Crimea : Putin's Shortsighted Blunder?

Revolution follows any autocracy and since Russia is not exactly a paragon of a democratic polity (its government having been declared as an authoritarian regime by the Democracy Index), its President Vladmir Putin often employs populist measures to boost his popularity and preempt any revolutionary feelings. Over the years, he has severely depleted his treasury to molly-coddle his people and now, with the financial stability of his government in dire straits, the Kremlin has sought to boost its approval rating by annexing the Crimean Peninsula of Ukraine, a region dominated by Russian origin people. It also serves the purpose of asserting Russian power and signifying that the country would not compromise on its interests.

Crimea : Putin's Biggest Blunder?
Has this strategy worked in the short-term? Yes. Putin's approval rating has skyrocketed by nearly 10% in less than a month to 71.6%, according to the All-Russian Center for Public Opinion Research. His government now faces no major threat from its population. Public discontent, on the rise for years now has waned considerably for the average Russian citizen sees the move as an affirmation of Russian strength. For obvious reasons, Putin's action inflate the self-satisfaction of the ordinary Russian citizen and removes the specter of revolution.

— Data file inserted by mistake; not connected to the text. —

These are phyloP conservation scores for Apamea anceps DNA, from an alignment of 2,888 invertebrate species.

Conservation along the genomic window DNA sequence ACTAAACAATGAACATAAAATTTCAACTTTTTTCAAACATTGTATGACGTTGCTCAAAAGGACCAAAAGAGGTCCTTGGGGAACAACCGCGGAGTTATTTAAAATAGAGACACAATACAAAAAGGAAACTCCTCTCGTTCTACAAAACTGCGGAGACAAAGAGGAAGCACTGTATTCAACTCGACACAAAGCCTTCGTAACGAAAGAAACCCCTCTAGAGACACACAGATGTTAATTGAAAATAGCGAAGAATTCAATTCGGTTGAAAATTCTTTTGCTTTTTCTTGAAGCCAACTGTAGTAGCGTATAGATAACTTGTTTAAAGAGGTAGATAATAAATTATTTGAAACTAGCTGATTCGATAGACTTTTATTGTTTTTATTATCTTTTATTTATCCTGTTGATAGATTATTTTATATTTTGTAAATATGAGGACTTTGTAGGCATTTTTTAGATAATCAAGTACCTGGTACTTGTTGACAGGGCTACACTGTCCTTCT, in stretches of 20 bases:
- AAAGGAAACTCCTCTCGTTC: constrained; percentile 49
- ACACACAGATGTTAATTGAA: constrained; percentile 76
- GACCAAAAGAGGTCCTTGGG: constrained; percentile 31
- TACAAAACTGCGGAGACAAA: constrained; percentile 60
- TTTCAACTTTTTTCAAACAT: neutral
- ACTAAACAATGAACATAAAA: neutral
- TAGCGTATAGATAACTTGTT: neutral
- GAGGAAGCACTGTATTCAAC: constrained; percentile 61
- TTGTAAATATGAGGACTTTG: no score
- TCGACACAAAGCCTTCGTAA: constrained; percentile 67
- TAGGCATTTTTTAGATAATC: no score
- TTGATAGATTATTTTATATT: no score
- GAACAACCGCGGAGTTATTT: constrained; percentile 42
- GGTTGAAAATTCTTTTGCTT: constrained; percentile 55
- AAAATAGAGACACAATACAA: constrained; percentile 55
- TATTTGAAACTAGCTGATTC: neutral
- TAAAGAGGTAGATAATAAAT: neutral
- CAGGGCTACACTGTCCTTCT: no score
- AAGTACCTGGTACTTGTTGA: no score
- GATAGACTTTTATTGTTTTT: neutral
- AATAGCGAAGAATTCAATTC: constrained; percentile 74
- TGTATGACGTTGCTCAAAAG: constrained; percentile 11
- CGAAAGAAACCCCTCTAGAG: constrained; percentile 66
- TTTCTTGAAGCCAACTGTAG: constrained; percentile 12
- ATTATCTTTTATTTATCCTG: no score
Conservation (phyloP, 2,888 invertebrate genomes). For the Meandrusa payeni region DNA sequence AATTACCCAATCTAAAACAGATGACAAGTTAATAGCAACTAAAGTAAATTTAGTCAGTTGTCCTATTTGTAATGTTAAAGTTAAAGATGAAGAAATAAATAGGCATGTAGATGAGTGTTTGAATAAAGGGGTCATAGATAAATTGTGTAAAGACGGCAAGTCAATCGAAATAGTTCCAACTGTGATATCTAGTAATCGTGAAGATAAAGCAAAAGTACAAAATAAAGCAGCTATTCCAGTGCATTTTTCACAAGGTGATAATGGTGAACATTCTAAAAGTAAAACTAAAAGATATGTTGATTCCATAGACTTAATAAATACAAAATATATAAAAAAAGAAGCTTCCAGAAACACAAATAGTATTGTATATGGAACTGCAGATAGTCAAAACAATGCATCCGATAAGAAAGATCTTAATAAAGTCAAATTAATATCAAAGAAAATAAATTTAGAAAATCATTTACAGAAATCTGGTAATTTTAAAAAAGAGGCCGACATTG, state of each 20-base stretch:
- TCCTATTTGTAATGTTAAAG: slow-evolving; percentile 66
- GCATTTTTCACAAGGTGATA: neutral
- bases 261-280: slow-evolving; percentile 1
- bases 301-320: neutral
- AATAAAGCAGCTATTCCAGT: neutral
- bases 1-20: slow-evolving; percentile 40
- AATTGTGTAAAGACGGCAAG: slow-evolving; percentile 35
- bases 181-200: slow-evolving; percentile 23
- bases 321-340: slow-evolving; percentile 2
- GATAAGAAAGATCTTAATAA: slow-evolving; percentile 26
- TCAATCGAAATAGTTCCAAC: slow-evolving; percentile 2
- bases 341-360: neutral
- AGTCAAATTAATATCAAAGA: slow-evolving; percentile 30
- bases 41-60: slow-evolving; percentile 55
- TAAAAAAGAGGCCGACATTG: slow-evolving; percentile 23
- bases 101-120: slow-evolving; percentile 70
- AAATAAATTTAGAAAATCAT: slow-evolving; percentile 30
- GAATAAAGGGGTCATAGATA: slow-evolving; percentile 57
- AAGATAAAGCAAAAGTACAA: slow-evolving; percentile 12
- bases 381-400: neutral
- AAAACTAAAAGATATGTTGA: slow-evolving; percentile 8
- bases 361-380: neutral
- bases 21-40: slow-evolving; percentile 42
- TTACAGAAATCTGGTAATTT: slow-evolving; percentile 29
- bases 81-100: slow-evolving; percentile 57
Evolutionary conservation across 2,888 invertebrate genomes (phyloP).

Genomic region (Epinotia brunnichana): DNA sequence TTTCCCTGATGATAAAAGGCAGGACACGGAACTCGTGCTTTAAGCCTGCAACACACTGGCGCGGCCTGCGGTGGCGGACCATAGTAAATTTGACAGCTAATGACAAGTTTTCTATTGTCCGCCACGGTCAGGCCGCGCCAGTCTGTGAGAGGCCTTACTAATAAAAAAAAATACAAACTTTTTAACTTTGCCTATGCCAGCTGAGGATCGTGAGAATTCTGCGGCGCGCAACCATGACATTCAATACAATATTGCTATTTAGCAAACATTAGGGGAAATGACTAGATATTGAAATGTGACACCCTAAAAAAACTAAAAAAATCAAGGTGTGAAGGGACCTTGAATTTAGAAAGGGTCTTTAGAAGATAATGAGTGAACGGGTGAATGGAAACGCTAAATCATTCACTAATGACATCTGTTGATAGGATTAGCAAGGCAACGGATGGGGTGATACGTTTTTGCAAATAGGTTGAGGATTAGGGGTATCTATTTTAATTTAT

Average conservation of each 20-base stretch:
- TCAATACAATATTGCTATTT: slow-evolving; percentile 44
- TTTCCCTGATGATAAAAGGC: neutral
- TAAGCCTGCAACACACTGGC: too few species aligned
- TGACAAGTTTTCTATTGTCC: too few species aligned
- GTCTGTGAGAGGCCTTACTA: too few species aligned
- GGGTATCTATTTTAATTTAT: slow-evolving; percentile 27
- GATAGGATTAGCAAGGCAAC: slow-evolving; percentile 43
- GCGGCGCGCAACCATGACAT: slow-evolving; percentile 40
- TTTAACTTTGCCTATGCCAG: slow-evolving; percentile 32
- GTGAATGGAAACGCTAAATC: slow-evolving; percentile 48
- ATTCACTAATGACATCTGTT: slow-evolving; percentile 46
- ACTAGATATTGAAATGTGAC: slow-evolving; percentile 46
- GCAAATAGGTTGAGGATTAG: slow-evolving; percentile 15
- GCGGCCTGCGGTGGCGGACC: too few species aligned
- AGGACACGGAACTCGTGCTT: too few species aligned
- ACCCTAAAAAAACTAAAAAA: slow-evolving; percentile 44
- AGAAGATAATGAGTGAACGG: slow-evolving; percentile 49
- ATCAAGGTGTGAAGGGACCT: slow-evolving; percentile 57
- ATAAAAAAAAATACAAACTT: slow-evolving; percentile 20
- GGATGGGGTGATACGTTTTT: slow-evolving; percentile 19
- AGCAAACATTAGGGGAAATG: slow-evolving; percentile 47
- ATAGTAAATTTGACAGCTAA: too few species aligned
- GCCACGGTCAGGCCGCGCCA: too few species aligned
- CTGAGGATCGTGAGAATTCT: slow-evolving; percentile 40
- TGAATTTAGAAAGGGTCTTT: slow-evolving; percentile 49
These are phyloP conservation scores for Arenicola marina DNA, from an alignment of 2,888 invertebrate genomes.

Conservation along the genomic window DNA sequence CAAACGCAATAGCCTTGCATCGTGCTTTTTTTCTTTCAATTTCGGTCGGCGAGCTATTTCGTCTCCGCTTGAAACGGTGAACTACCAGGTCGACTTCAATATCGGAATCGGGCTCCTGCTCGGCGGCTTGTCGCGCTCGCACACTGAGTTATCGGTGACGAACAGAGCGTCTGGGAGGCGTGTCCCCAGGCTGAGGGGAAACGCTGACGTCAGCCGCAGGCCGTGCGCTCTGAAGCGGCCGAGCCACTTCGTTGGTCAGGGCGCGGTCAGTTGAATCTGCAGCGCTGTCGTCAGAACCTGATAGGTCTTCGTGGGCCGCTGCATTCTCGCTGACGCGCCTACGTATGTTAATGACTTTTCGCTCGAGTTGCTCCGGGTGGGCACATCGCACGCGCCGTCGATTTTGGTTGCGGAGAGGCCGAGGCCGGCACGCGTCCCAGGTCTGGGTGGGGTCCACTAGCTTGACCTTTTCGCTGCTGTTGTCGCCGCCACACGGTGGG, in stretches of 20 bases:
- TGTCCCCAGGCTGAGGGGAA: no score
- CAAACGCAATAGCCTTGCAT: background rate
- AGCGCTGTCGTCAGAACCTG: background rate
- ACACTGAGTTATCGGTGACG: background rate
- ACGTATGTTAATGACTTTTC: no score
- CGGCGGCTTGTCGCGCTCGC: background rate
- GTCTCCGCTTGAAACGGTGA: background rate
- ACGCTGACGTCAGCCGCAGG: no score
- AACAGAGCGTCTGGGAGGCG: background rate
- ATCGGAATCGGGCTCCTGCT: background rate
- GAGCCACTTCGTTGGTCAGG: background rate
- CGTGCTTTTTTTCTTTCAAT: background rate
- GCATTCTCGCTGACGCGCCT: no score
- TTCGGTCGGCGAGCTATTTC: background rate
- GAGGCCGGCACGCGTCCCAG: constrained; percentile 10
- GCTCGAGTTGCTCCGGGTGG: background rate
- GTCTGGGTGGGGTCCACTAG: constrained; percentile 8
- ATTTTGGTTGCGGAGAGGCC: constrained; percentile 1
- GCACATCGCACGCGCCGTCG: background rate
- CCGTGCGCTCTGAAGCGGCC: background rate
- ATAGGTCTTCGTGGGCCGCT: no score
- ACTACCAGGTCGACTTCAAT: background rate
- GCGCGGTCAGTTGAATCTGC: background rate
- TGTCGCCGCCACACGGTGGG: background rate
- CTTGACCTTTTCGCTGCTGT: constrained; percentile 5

In the long term, it can boomerang with drastic implications. In an era where soft power (cultural diplomacy; essentially the clout a country enjoys because of the popularity of its culture among the people of another country) reigns supreme, Russia has undeniably hurt it's image in the eyes of the global citizen. The number of people who have are unfavorably disposed to Russia has shot up drastically after the Kremlin's Crimean move.

In early February, a Gallup survey found that 60 percent of Americans had an unfavorable opinion of Russia. Public judgment of Russia in Europe was even more grim: Almost two-thirds of French, 60 percent of Germans and 50% in Poland surveyed gave Russia a thumbs down. Such public distrust in Russia does not bode well for it as any country's international standing is dependent on public opinion of the country to a large extent.

Further, by annexing Crimea, Putin has also burnt his hands with the West; Russia has already been suspended from the G8. For a man who dreamt of a 'Eurasian Union' (a thinly-veiled attempt at reviving the ghost of the Soviet Union), Putin has also ruined his chances in Ukraine. If Russia aims to politically dominate the region, a friendly Ukraine is an indispensable requirement. 

The overthrown Ukrainian President, Viktor Yanukovych also got elected on the back of strong support from the Russian minority in Ukraine. With Crimea no longer a part of it's territory, the size of the Russian minority in Ukraine significantly reduces and along with it, so do Russian hopes of installing a puppet President like Yanukovych.

Putin may have succeeded in the short-term but he has sapped the foundations of Russia's foreign policy and his pet-project of a Eurasion Union. He has bought his political survival but has been forced to bury his international dreams for Russia. His annexation of Crimea could prove to be Putin's biggest strategic blunder.

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